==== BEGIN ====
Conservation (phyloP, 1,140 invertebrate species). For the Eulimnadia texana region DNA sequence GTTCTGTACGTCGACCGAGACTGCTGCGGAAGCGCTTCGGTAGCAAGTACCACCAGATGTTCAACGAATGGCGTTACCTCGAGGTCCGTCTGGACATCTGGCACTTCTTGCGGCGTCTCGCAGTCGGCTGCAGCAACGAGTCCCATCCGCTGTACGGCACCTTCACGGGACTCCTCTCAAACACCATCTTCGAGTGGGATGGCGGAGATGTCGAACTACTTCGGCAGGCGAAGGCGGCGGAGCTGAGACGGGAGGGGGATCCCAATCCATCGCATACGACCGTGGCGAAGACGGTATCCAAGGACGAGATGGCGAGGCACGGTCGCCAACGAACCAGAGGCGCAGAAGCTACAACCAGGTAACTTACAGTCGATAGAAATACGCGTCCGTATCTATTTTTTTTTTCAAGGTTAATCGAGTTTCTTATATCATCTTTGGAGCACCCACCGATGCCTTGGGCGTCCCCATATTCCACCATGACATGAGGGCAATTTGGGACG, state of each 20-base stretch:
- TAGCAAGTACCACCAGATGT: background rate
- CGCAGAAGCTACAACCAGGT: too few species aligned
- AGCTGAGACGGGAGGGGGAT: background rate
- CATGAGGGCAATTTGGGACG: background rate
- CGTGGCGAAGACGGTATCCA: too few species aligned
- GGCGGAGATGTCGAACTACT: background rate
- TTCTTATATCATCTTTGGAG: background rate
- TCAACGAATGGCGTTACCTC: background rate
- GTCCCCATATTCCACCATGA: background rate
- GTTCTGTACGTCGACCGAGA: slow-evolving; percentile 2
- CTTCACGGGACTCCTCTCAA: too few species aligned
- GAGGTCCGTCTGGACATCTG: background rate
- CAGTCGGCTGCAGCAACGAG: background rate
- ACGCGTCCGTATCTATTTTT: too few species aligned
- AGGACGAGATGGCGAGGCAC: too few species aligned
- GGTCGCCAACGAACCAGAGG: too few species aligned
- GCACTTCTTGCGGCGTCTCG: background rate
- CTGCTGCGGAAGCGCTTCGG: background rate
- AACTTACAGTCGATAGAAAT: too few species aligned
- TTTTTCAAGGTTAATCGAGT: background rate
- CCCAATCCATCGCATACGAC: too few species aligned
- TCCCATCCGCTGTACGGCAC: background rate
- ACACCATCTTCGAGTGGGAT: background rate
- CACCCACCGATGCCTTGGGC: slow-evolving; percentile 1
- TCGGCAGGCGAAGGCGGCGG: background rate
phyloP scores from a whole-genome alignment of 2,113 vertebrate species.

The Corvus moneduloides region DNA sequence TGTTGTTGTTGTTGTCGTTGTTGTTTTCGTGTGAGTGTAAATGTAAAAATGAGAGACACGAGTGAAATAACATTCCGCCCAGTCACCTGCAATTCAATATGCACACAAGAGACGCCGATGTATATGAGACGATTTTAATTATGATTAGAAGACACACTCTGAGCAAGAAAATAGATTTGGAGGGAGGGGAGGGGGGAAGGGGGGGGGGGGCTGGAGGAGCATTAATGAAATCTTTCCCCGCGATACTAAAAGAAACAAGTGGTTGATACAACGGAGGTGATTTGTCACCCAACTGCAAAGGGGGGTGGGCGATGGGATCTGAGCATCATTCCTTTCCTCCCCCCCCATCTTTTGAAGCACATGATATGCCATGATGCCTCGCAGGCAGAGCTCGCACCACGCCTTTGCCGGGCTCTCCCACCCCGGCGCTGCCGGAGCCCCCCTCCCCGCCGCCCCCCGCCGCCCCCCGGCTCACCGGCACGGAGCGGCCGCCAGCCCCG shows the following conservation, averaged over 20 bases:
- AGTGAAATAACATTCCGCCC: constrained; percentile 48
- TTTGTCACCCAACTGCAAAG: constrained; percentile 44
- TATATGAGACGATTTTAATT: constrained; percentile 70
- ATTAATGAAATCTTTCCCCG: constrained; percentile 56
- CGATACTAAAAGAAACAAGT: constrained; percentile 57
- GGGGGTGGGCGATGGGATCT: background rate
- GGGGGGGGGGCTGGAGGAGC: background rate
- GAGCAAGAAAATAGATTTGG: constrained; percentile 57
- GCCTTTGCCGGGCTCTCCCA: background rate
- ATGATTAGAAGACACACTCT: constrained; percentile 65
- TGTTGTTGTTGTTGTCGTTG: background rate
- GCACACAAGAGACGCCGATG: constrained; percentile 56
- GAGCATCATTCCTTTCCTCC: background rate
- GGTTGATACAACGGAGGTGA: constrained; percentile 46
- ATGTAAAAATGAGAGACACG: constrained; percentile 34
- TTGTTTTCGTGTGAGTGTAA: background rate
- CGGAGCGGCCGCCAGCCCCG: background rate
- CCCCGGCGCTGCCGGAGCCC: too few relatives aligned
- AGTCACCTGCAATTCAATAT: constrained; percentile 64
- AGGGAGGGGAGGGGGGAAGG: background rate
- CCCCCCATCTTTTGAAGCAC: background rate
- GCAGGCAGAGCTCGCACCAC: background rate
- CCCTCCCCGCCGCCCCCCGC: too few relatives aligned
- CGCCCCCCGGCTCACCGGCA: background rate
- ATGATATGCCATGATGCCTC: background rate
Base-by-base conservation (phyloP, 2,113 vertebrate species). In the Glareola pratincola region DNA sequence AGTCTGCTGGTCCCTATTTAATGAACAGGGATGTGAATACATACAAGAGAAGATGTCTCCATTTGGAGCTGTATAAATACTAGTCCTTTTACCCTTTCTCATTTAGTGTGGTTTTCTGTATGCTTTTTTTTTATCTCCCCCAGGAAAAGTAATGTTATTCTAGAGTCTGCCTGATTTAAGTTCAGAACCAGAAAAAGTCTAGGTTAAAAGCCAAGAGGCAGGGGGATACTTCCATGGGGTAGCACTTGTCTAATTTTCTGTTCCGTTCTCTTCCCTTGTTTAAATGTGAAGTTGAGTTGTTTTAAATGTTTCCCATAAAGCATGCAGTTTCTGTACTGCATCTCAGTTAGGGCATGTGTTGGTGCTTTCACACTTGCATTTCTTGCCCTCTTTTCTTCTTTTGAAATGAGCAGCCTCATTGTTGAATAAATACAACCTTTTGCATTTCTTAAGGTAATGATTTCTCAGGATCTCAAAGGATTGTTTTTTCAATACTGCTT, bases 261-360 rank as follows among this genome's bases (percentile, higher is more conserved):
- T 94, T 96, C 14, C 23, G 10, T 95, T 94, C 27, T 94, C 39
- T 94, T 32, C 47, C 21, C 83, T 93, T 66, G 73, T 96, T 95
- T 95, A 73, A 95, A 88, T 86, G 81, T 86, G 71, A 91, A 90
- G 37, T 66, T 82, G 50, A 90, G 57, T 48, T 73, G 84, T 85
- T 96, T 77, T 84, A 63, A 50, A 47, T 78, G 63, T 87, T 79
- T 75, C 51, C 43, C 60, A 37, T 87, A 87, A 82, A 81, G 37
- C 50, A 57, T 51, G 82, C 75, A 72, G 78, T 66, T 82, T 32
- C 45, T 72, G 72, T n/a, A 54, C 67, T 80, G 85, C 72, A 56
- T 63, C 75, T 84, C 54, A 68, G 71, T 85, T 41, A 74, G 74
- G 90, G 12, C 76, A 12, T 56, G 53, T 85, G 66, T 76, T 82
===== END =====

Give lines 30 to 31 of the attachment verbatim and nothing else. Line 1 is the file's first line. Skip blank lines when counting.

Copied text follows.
- TTTGTCACCCAACTGCAAAG: constrained; percentile 44
- TATATGAGACGATTTTAATT: constrained; percentile 70